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timsleeper
Frequent Visitor

Pareto 80/20 calculation taking too long

I got a sales table and wish to calculate which products correspond to 80/20 of the sales. Each product should be categorized within the selected filters.

 

I managed to get it working using the following code:

'Calculate the total amount sold
AmountAllProduct:= CALCULATE([TotalAmount];ALL(Product[ProductCode];Product[ProductName]))
'Ranks the products according to amount sold
ProductRank:=RANKX(ALL(Product[ProductCode];Product[ProductName]);[TotalAmount])
'Creates an accumulated sum according to the ranking calculated above
ParetoValueProduct:=SUMX(TOPN([ProductRank]; ALL(Product[ProductCode];Product[ProductName]);[TotalAmount]);[TotalAmount])
'Simple pareto. The accumulated sum over total amount
Pareto%Product:=DIVIDE([ParetoValueProduct];[AmountAllProduct];BLANK())

'80/20 flag
80/20 = IF([Pareto%Product]<0.8,"Yes","No)

The credits on this code go to Michiel Rozema, a guest on Dutch Data Dude:

http://dutchdatadude.com/power-bi-pro-tip-pareto-analysis-with-dax/

 

It works, but it's taking TOO LONG and quite often I get and error both on desktop and on the web version of Power BI.  My guess is that the accumulated sum is consuming all the resources but still, I consider myself a DAX noob to come up with a better solution.

 

Anyone could shed some light on alternatives to this code?

 

Besides, I was thinking if there's anything else I could do to improve such move the data to azure cloud or similar alternatives. Since all calculation (I believe) is done inside Power BI, I see little help using Microsoft Azure to improve something. Anyone knows anything about it?

 

Cheers,

Tim

5 REPLIES 5
ImkeF
Super User
Super User

This is a variation of a dynamic ABC-Classification. You can find a different approach here. Worth checking out if it performs better.

But they are all using iterators which can be slow on large tables.

 

If the users shall slice on the time-dimensions, then there is no way around those dynamic approaches that use measures, otherswise you could use the static pattern, that uses calculated columns - shifting workload to the loading phase. (Or use M-code).

 

Biggest impact on performance might lie in optimizing your underlying table:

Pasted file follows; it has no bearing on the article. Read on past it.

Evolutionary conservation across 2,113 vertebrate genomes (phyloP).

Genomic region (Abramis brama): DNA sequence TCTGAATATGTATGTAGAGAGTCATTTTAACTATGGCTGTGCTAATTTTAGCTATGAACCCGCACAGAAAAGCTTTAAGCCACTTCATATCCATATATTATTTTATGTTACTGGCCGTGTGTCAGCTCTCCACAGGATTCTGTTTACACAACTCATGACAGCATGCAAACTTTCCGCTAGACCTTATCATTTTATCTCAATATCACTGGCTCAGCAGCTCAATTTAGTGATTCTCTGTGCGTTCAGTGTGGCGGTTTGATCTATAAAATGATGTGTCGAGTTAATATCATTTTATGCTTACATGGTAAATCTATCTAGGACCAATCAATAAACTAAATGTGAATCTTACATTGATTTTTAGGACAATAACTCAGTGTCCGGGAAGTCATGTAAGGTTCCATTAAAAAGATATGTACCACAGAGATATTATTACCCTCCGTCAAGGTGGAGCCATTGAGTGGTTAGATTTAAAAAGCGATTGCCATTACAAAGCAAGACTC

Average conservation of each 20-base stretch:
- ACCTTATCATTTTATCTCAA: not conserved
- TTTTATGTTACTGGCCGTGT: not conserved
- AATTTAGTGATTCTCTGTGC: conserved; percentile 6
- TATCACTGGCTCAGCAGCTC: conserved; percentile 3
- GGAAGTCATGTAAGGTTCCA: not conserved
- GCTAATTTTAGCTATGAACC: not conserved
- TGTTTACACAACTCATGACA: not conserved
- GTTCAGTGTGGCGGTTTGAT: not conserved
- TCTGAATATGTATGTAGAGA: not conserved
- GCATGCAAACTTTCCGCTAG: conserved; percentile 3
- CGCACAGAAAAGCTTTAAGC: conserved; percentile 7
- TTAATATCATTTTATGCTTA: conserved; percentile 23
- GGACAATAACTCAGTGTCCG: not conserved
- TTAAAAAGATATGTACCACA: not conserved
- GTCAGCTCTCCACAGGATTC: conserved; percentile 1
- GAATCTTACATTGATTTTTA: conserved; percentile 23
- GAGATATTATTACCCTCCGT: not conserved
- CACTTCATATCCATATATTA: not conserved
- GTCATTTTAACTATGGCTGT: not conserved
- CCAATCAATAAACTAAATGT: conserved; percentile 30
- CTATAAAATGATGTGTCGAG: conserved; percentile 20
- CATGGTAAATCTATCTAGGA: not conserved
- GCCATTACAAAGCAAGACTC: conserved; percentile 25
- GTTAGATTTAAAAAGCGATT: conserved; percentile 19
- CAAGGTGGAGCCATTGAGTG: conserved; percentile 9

1) Remove unnecessary columns: It should only contain the columns that are addressed in your code (and the keys needed to connect to necessary lookup-tables)

2) Remove unnecessary rows: Aggregate. So if this is part of a bigger datamodel where you currently adress big fact tables on a granularity level that is not necessary for the Pareto-calculation, it could make sense to create a separate aggregated table in the query editor (using M-code) that is just used for this task, if it significantly reduces the iteration-efford.

 

Imke Feldmann (The BIccountant)

If you liked my solution, please give it a thumbs up. And if I did answer your question, please mark this post as a solution. Thanks!

How to integrate M-code into your solution -- How to get your questions answered quickly -- How to provide sample data -- Check out more PBI- learning resources here -- Performance Tipps for M-queries

Thanks Imke. The link you gave me performs better but is not working properly with filters. Once calculated, a particular SKU is set with one classification (let's say "A") and stays that way no matter what filter I set.

 

I wish that once a filter is set, for Store 1 for example, the whole ABC classification should be redone, considering the products sold on that Store 1. Same thing with categories, salesmen, etc...

 

Time-dimensions is not an issue, at least right now.

Hi Timesleeper,

sorry, completely missed your response.

 

Strange that it accepts filters once & then doesn't change. Cannot think of a reason at the moment.

 

But one thing in the code you've posted seems to be wrong: Your using ProductCode and ProductName. You should definitely restrict it to the key column only.

 

Otherwise: Would you mind sharing the code you've created for the dynamic pattern?

Imke Feldmann (The BIccountant)

If you liked my solution, please give it a thumbs up. And if I did answer your question, please mark this post as a solution. Thanks!

How to integrate M-code into your solution -- How to get your questions answered quickly -- How to provide sample data -- Check out more PBI- learning resources here -- Performance Tipps for M-queries

Is this link accessible? http://dutchdatadude.com/power-bi-pro-tip-pareto-analysis-with-dax/

 

I am not able to open it.

 

 

Sean
Community Champion
Community Champion

@timsleeper Are you still having issues with the Pareto Charts taking too long?

 

What versions of PBI and Windows are you using?

 

Please respond here...

http://community.powerbi.com/t5/Desktop/Pareto-80-20-calculation-for-items-making-up-80-of-Sales/m-p...

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